I don’t think US would be supplying military grade signals for a Chinese UAV.

        • Export customers use a radio line-of-sight link with a range of up to 280 km.

          • Muhammad Fahd Saleem

            Dear Bilal khan. What are the MTCR compliance guidelines in the domain of UAV systems!
            Do u have any info or article reference?

          • Max 300 km range for anything with 500 kg + in payload.

            http://mtcr.info/mtcr-guidelines/

  • Syed

    Might be a better Idea to develop our own……then there is no constraints on range

  • Khalid Riaz

    Why is it that the weapon systems that Pakistan develops with chinese help have capabilities similar to those available directly from China. The MALE drones are a case in point that GIDS is also interested in developing. Some comentators in discussion forums have said Pakistan could have purchased chinese fighter aircraft instead of trying to develop its own. I would not include missile development in this category because of MTCR issues.

    I am well aware of our history of being one of the most sanctions prone country and the associated self sufficiency argument. But we cannot be self-sufficient in everything.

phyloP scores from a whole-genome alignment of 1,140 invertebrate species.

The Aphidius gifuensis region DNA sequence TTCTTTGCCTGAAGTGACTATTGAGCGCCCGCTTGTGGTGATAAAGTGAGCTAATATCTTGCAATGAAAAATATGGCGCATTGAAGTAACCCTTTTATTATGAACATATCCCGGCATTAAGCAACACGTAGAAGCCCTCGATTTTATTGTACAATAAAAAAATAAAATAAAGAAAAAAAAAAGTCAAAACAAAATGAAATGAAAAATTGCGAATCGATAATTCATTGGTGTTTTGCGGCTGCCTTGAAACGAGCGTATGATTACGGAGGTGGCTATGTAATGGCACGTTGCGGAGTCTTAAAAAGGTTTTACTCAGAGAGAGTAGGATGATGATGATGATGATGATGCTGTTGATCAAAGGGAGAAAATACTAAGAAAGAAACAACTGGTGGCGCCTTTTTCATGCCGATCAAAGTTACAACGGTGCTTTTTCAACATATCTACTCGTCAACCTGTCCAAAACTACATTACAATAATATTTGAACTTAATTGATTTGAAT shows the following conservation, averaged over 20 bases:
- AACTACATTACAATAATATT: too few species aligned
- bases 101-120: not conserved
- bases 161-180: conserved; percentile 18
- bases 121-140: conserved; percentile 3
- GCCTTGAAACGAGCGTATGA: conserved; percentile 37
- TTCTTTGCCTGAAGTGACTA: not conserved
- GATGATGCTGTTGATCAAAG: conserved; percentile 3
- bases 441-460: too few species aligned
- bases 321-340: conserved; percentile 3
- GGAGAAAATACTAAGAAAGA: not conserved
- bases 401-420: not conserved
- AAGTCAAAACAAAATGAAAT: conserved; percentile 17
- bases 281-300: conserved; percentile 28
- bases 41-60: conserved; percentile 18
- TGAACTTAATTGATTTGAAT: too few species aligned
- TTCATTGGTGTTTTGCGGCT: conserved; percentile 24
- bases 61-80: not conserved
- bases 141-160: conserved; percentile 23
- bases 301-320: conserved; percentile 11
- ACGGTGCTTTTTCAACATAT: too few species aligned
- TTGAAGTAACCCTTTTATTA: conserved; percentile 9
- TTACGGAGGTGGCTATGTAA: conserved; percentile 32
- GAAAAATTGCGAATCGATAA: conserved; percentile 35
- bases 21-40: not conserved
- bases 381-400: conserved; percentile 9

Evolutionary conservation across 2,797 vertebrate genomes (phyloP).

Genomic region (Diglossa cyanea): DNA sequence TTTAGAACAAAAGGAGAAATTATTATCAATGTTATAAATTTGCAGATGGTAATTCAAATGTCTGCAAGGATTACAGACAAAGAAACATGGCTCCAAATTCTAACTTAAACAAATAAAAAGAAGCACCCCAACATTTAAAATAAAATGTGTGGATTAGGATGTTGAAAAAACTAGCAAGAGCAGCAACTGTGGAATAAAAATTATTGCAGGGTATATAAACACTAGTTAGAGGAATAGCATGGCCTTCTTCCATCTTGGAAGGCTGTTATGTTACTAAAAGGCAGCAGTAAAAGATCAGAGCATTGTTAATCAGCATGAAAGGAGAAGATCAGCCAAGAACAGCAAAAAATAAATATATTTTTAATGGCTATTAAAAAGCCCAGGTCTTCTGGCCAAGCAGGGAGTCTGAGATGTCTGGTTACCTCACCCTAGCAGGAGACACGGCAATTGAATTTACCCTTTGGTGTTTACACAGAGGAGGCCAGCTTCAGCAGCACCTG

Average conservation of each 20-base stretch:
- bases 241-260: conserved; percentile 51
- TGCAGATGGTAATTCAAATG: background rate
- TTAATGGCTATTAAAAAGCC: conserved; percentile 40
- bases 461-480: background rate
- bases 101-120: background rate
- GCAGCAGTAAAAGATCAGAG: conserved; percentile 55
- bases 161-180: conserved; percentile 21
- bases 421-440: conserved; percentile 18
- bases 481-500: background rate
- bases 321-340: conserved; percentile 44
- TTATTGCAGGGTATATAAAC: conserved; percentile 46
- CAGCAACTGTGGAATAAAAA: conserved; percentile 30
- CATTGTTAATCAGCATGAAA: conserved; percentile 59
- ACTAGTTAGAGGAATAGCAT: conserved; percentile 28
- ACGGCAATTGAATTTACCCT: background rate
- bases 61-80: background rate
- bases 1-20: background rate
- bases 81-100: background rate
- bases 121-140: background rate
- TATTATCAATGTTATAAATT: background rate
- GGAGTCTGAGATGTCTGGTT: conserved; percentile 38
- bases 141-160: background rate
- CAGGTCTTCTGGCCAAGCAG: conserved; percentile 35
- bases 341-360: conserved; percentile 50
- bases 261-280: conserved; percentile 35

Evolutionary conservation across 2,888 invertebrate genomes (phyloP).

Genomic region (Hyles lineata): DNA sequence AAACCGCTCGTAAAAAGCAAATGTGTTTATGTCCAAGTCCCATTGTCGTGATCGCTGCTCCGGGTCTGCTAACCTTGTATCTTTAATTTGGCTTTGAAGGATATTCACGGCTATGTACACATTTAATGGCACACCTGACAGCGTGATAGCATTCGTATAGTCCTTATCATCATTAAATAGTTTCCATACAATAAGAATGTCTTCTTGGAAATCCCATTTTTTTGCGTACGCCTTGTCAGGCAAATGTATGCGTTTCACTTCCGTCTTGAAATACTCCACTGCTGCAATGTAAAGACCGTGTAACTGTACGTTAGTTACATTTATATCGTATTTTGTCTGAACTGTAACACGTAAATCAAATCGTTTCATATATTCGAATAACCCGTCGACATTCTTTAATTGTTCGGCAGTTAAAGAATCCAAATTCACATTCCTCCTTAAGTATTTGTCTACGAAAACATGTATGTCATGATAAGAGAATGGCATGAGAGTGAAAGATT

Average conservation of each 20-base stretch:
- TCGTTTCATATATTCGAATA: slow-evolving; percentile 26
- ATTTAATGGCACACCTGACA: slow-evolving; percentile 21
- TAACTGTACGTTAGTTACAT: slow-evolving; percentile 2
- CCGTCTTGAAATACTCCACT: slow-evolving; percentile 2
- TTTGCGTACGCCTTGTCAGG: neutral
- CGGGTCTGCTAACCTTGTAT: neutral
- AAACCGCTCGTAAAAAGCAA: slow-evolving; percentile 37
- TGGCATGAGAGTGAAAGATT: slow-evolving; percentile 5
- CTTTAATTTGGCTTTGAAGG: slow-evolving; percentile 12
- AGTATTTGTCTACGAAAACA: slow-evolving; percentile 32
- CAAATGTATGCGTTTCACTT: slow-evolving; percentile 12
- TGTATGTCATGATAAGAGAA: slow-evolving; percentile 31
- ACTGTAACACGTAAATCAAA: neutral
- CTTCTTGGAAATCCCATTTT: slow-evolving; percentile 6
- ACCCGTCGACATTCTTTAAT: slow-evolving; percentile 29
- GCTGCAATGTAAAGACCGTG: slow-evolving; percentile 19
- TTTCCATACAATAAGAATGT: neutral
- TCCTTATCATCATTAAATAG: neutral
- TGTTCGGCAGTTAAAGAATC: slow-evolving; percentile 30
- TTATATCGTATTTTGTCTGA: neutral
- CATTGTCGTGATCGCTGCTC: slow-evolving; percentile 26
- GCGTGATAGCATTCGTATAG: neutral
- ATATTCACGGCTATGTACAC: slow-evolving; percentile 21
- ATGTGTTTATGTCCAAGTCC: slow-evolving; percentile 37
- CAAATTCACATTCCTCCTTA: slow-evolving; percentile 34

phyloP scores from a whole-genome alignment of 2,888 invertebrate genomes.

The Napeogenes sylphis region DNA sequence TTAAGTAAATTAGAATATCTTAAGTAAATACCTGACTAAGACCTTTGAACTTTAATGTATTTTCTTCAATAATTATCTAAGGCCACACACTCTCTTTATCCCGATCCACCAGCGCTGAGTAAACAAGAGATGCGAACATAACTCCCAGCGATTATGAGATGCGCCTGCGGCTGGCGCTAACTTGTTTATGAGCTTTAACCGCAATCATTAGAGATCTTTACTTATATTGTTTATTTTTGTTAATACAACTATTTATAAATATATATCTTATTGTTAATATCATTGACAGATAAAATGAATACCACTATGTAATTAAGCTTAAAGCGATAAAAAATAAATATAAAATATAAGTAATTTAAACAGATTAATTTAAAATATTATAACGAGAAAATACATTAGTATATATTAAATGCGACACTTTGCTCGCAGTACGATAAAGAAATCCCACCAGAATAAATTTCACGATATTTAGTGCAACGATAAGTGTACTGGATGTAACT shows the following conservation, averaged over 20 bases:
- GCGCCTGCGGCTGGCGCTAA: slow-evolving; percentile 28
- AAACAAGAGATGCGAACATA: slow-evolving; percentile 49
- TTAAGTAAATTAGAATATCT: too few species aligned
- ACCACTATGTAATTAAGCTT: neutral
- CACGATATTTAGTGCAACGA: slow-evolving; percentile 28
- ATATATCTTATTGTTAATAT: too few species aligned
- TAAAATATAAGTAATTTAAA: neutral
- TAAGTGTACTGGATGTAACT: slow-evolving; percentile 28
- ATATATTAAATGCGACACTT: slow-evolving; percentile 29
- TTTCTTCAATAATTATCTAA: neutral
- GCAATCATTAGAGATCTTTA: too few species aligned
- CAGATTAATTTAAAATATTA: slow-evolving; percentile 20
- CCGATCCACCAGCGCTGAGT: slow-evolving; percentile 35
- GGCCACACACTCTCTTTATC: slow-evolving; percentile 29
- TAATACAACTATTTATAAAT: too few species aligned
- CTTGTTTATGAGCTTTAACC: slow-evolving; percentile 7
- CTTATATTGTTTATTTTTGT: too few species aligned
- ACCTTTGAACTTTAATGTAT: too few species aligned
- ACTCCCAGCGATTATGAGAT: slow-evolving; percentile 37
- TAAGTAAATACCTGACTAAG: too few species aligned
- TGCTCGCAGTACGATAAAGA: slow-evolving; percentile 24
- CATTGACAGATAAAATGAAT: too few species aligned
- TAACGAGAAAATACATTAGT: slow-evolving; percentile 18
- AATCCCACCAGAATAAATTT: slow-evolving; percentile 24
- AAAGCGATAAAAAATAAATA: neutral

Moreover, sanctions are our historical experience during a time when we had no non-western source of advanced technology. With the ascent of China, economically and technologically, some of those assumptions are no longer true. At a deeper level, our closer alignment with China in the context of CPEC underscores a reciprocity in our relationship with that major economic and technological power. This should provide some degrees of freedom to our strategic planners to chalk out a course of action that is less conditioned by the fear of sanctions, and is more strategic in nature .

    It seems to me that our planners top priority is platforms: fighter aircraft like and tanks. We run into almost insurmountable obstacles when come to their engines. This is true both in case of JF-17 and Al-Khalid tanks. For sub-systems, where our preferences are for higher quality, we turn to countries such as Turkey, South Africa, Italy and so on, that technologically more advanced but not major are not major military powers.

    If we look at this latter group of military suppliers, we note that they do not produce major platforms but produce specialised subsystems such as BVR missiles, targeting equipment, radars, etc and/or have the engineering capability to retrofit and integrate advanced subsystems on existing plateforms (eg MLU or SLEP for F-16s etc).

    Other countries get the major weapon systems from their majorpower allies but try to develop their own niche, according to their technological level. The really advanced ones like Israel can develop systems like Phalcon with AESA radar. Others like Brazil develop systems that have commercial uses e.g the Embrare family of aircraft.

    Pakistan is not technologically as advanced as coubtries mentioned in examples cited above. But this is only a matter of time, as Pakistan is an emerging economy. There is no reason why Pakistan cannot benefit from their experience. In my opinion, Pakistan should specialize in weapons production keeping in mind its comparative advantage. I feel the geostrategic environment has changed and weapons would be available without fear of sanctions.